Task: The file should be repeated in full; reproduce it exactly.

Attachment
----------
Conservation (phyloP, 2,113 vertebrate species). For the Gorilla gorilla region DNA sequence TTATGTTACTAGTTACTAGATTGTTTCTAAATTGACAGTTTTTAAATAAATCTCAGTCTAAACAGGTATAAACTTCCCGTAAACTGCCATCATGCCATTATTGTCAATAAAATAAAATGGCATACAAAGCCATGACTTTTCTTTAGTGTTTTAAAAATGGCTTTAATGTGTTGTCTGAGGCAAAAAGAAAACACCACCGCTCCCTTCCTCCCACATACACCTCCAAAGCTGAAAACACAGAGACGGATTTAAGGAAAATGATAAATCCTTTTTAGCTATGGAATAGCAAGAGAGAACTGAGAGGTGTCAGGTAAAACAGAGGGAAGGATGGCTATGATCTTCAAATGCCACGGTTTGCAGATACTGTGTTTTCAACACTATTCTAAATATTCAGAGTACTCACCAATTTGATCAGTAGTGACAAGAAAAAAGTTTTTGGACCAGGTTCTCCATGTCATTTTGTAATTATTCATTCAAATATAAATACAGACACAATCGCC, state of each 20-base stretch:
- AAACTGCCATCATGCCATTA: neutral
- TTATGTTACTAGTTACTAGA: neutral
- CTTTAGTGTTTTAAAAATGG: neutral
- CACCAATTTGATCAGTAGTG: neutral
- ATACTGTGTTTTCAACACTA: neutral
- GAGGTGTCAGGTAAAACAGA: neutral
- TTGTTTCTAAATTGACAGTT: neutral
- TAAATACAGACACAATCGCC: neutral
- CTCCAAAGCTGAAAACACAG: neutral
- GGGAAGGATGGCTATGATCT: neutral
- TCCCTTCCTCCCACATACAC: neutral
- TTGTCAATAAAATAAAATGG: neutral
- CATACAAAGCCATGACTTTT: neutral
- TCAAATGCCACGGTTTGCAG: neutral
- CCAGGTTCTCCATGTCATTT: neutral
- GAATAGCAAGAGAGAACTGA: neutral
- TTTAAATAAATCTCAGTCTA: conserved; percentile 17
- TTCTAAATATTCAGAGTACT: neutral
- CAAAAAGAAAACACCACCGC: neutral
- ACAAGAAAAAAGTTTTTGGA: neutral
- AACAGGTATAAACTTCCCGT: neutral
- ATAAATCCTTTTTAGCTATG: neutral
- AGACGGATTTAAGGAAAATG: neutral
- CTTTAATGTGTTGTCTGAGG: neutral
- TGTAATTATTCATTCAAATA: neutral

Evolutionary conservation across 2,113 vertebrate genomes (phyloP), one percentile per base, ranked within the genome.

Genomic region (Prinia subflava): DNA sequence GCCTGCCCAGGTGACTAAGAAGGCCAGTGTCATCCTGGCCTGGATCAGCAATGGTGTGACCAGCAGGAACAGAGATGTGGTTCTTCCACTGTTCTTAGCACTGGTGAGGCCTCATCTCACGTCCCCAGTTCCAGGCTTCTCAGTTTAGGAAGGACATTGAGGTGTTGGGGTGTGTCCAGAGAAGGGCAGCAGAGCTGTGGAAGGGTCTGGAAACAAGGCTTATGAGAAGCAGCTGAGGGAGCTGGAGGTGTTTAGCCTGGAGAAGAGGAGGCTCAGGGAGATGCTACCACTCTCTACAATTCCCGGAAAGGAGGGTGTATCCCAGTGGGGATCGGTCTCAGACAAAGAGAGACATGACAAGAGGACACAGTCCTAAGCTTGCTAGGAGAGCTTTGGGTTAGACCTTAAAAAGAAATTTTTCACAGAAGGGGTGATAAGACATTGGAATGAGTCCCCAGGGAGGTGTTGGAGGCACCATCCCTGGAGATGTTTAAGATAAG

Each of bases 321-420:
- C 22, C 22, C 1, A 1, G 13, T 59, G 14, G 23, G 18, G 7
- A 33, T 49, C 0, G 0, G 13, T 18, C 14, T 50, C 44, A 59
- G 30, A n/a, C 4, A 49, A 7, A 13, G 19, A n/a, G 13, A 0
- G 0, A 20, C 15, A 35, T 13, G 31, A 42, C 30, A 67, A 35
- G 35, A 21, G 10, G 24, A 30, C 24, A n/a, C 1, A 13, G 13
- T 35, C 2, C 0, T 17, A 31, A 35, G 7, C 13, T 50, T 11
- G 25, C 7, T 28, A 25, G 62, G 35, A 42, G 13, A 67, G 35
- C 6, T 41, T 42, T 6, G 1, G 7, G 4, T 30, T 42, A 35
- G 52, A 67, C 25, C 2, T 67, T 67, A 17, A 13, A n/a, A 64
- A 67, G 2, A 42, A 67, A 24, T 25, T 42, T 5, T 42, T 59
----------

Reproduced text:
Conservation (phyloP, 2,113 vertebrate species). For the Gorilla gorilla region DNA sequence TTATGTTACTAGTTACTAGATTGTTTCTAAATTGACAGTTTTTAAATAAATCTCAGTCTAAACAGGTATAAACTTCCCGTAAACTGCCATCATGCCATTATTGTCAATAAAATAAAATGGCATACAAAGCCATGACTTTTCTTTAGTGTTTTAAAAATGGCTTTAATGTGTTGTCTGAGGCAAAAAGAAAACACCACCGCTCCCTTCCTCCCACATACACCTCCAAAGCTGAAAACACAGAGACGGATTTAAGGAAAATGATAAATCCTTTTTAGCTATGGAATAGCAAGAGAGAACTGAGAGGTGTCAGGTAAAACAGAGGGAAGGATGGCTATGATCTTCAAATGCCACGGTTTGCAGATACTGTGTTTTCAACACTATTCTAAATATTCAGAGTACTCACCAATTTGATCAGTAGTGACAAGAAAAAAGTTTTTGGACCAGGTTCTCCATGTCATTTTGTAATTATTCATTCAAATATAAATACAGACACAATCGCC, state of each 20-base stretch:
- AAACTGCCATCATGCCATTA: neutral
- TTATGTTACTAGTTACTAGA: neutral
- CTTTAGTGTTTTAAAAATGG: neutral
- CACCAATTTGATCAGTAGTG: neutral
- ATACTGTGTTTTCAACACTA: neutral
- GAGGTGTCAGGTAAAACAGA: neutral
- TTGTTTCTAAATTGACAGTT: neutral
- TAAATACAGACACAATCGCC: neutral
- CTCCAAAGCTGAAAACACAG: neutral
- GGGAAGGATGGCTATGATCT: neutral
- TCCCTTCCTCCCACATACAC: neutral
- TTGTCAATAAAATAAAATGG: neutral
- CATACAAAGCCATGACTTTT: neutral
- TCAAATGCCACGGTTTGCAG: neutral
- CCAGGTTCTCCATGTCATTT: neutral
- GAATAGCAAGAGAGAACTGA: neutral
- TTTAAATAAATCTCAGTCTA: conserved; percentile 17
- TTCTAAATATTCAGAGTACT: neutral
- CAAAAAGAAAACACCACCGC: neutral
- ACAAGAAAAAAGTTTTTGGA: neutral
- AACAGGTATAAACTTCCCGT: neutral
- ATAAATCCTTTTTAGCTATG: neutral
- AGACGGATTTAAGGAAAATG: neutral
- CTTTAATGTGTTGTCTGAGG: neutral
- TGTAATTATTCATTCAAATA: neutral

Evolutionary conservation across 2,113 vertebrate genomes (phyloP), one percentile per base, ranked within the genome.

Genomic region (Prinia subflava): DNA sequence GCCTGCCCAGGTGACTAAGAAGGCCAGTGTCATCCTGGCCTGGATCAGCAATGGTGTGACCAGCAGGAACAGAGATGTGGTTCTTCCACTGTTCTTAGCACTGGTGAGGCCTCATCTCACGTCCCCAGTTCCAGGCTTCTCAGTTTAGGAAGGACATTGAGGTGTTGGGGTGTGTCCAGAGAAGGGCAGCAGAGCTGTGGAAGGGTCTGGAAACAAGGCTTATGAGAAGCAGCTGAGGGAGCTGGAGGTGTTTAGCCTGGAGAAGAGGAGGCTCAGGGAGATGCTACCACTCTCTACAATTCCCGGAAAGGAGGGTGTATCCCAGTGGGGATCGGTCTCAGACAAAGAGAGACATGACAAGAGGACACAGTCCTAAGCTTGCTAGGAGAGCTTTGGGTTAGACCTTAAAAAGAAATTTTTCACAGAAGGGGTGATAAGACATTGGAATGAGTCCCCAGGGAGGTGTTGGAGGCACCATCCCTGGAGATGTTTAAGATAAG

Each of bases 321-420:
- C 22, C 22, C 1, A 1, G 13, T 59, G 14, G 23, G 18, G 7
- A 33, T 49, C 0, G 0, G 13, T 18, C 14, T 50, C 44, A 59
- G 30, A n/a, C 4, A 49, A 7, A 13, G 19, A n/a, G 13, A 0
- G 0, A 20, C 15, A 35, T 13, G 31, A 42, C 30, A 67, A 35
- G 35, A 21, G 10, G 24, A 30, C 24, A n/a, C 1, A 13, G 13
- T 35, C 2, C 0, T 17, A 31, A 35, G 7, C 13, T 50, T 11
- G 25, C 7, T 28, A 25, G 62, G 35, A 42, G 13, A 67, G 35
- C 6, T 41, T 42, T 6, G 1, G 7, G 4, T 30, T 42, A 35
- G 52, A 67, C 25, C 2, T 67, T 67, A 17, A 13, A n/a, A 64
- A 67, G 2, A 42, A 67, A 24, T 25, T 42, T 5, T 42, T 59